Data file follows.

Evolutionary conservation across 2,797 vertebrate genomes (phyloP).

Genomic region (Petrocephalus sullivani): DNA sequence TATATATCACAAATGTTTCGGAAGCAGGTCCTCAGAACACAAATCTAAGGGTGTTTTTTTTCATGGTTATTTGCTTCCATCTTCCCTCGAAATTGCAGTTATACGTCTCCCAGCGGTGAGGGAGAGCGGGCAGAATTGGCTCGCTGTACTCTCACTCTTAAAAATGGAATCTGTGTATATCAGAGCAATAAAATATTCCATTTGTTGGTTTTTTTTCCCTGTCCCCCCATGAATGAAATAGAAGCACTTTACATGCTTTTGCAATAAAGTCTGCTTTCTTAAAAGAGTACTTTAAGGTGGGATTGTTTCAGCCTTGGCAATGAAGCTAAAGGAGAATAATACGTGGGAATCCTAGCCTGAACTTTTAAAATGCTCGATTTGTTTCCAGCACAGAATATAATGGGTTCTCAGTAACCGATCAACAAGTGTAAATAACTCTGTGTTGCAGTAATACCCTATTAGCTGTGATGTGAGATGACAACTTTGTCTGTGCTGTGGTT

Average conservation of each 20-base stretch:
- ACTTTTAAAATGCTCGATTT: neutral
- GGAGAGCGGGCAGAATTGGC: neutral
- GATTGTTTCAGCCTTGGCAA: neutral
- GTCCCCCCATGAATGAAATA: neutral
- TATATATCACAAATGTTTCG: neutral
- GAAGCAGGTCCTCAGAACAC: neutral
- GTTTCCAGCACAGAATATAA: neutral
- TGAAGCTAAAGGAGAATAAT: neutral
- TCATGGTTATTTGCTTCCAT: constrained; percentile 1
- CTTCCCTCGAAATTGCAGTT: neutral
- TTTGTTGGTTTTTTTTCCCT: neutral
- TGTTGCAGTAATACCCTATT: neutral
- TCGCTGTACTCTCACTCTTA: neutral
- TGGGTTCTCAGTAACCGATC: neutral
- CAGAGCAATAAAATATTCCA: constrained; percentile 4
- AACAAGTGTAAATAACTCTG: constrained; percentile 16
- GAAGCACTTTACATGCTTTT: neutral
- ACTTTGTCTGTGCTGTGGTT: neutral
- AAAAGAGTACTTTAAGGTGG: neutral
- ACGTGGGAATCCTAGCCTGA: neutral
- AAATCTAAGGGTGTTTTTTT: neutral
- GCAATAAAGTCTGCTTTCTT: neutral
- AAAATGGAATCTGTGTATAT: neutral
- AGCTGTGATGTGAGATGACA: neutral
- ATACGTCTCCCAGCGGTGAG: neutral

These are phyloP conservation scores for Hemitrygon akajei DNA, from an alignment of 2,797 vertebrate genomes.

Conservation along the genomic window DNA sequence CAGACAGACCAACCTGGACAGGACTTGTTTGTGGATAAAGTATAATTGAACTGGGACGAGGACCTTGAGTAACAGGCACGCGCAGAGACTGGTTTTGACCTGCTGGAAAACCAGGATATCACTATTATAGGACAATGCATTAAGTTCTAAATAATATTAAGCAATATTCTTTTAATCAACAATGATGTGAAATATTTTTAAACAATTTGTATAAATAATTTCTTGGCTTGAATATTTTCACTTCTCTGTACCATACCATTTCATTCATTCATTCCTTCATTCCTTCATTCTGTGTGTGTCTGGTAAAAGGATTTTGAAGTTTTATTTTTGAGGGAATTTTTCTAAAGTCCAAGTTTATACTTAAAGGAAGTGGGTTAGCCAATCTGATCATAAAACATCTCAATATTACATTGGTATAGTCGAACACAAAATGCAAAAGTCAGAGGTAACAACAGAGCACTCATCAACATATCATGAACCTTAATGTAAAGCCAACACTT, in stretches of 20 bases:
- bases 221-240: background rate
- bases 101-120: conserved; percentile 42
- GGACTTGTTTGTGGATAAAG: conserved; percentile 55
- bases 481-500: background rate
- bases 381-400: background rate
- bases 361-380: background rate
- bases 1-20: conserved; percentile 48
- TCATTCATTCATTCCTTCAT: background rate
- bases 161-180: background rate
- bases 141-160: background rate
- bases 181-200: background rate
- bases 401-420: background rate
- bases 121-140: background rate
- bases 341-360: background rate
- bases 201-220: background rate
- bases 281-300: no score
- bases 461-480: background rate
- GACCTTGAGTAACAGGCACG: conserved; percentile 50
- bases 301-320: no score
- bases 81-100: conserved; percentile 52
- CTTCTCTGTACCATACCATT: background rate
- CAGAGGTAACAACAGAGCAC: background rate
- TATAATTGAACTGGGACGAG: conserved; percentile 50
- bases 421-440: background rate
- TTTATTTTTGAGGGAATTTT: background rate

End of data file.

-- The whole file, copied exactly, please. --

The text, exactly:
Evolutionary conservation across 2,797 vertebrate genomes (phyloP).

Genomic region (Petrocephalus sullivani): DNA sequence TATATATCACAAATGTTTCGGAAGCAGGTCCTCAGAACACAAATCTAAGGGTGTTTTTTTTCATGGTTATTTGCTTCCATCTTCCCTCGAAATTGCAGTTATACGTCTCCCAGCGGTGAGGGAGAGCGGGCAGAATTGGCTCGCTGTACTCTCACTCTTAAAAATGGAATCTGTGTATATCAGAGCAATAAAATATTCCATTTGTTGGTTTTTTTTCCCTGTCCCCCCATGAATGAAATAGAAGCACTTTACATGCTTTTGCAATAAAGTCTGCTTTCTTAAAAGAGTACTTTAAGGTGGGATTGTTTCAGCCTTGGCAATGAAGCTAAAGGAGAATAATACGTGGGAATCCTAGCCTGAACTTTTAAAATGCTCGATTTGTTTCCAGCACAGAATATAATGGGTTCTCAGTAACCGATCAACAAGTGTAAATAACTCTGTGTTGCAGTAATACCCTATTAGCTGTGATGTGAGATGACAACTTTGTCTGTGCTGTGGTT

Average conservation of each 20-base stretch:
- ACTTTTAAAATGCTCGATTT: neutral
- GGAGAGCGGGCAGAATTGGC: neutral
- GATTGTTTCAGCCTTGGCAA: neutral
- GTCCCCCCATGAATGAAATA: neutral
- TATATATCACAAATGTTTCG: neutral
- GAAGCAGGTCCTCAGAACAC: neutral
- GTTTCCAGCACAGAATATAA: neutral
- TGAAGCTAAAGGAGAATAAT: neutral
- TCATGGTTATTTGCTTCCAT: constrained; percentile 1
- CTTCCCTCGAAATTGCAGTT: neutral
- TTTGTTGGTTTTTTTTCCCT: neutral
- TGTTGCAGTAATACCCTATT: neutral
- TCGCTGTACTCTCACTCTTA: neutral
- TGGGTTCTCAGTAACCGATC: neutral
- CAGAGCAATAAAATATTCCA: constrained; percentile 4
- AACAAGTGTAAATAACTCTG: constrained; percentile 16
- GAAGCACTTTACATGCTTTT: neutral
- ACTTTGTCTGTGCTGTGGTT: neutral
- AAAAGAGTACTTTAAGGTGG: neutral
- ACGTGGGAATCCTAGCCTGA: neutral
- AAATCTAAGGGTGTTTTTTT: neutral
- GCAATAAAGTCTGCTTTCTT: neutral
- AAAATGGAATCTGTGTATAT: neutral
- AGCTGTGATGTGAGATGACA: neutral
- ATACGTCTCCCAGCGGTGAG: neutral

These are phyloP conservation scores for Hemitrygon akajei DNA, from an alignment of 2,797 vertebrate genomes.

Conservation along the genomic window DNA sequence CAGACAGACCAACCTGGACAGGACTTGTTTGTGGATAAAGTATAATTGAACTGGGACGAGGACCTTGAGTAACAGGCACGCGCAGAGACTGGTTTTGACCTGCTGGAAAACCAGGATATCACTATTATAGGACAATGCATTAAGTTCTAAATAATATTAAGCAATATTCTTTTAATCAACAATGATGTGAAATATTTTTAAACAATTTGTATAAATAATTTCTTGGCTTGAATATTTTCACTTCTCTGTACCATACCATTTCATTCATTCATTCCTTCATTCCTTCATTCTGTGTGTGTCTGGTAAAAGGATTTTGAAGTTTTATTTTTGAGGGAATTTTTCTAAAGTCCAAGTTTATACTTAAAGGAAGTGGGTTAGCCAATCTGATCATAAAACATCTCAATATTACATTGGTATAGTCGAACACAAAATGCAAAAGTCAGAGGTAACAACAGAGCACTCATCAACATATCATGAACCTTAATGTAAAGCCAACACTT, in stretches of 20 bases:
- bases 221-240: background rate
- bases 101-120: conserved; percentile 42
- GGACTTGTTTGTGGATAAAG: conserved; percentile 55
- bases 481-500: background rate
- bases 381-400: background rate
- bases 361-380: background rate
- bases 1-20: conserved; percentile 48
- TCATTCATTCATTCCTTCAT: background rate
- bases 161-180: background rate
- bases 141-160: background rate
- bases 181-200: background rate
- bases 401-420: background rate
- bases 121-140: background rate
- bases 341-360: background rate
- bases 201-220: background rate
- bases 281-300: no score
- bases 461-480: background rate
- GACCTTGAGTAACAGGCACG: conserved; percentile 50
- bases 301-320: no score
- bases 81-100: conserved; percentile 52
- CTTCTCTGTACCATACCATT: background rate
- CAGAGGTAACAACAGAGCAC: background rate
- TATAATTGAACTGGGACGAG: conserved; percentile 50
- bases 421-440: background rate
- TTTATTTTTGAGGGAATTTT: background rate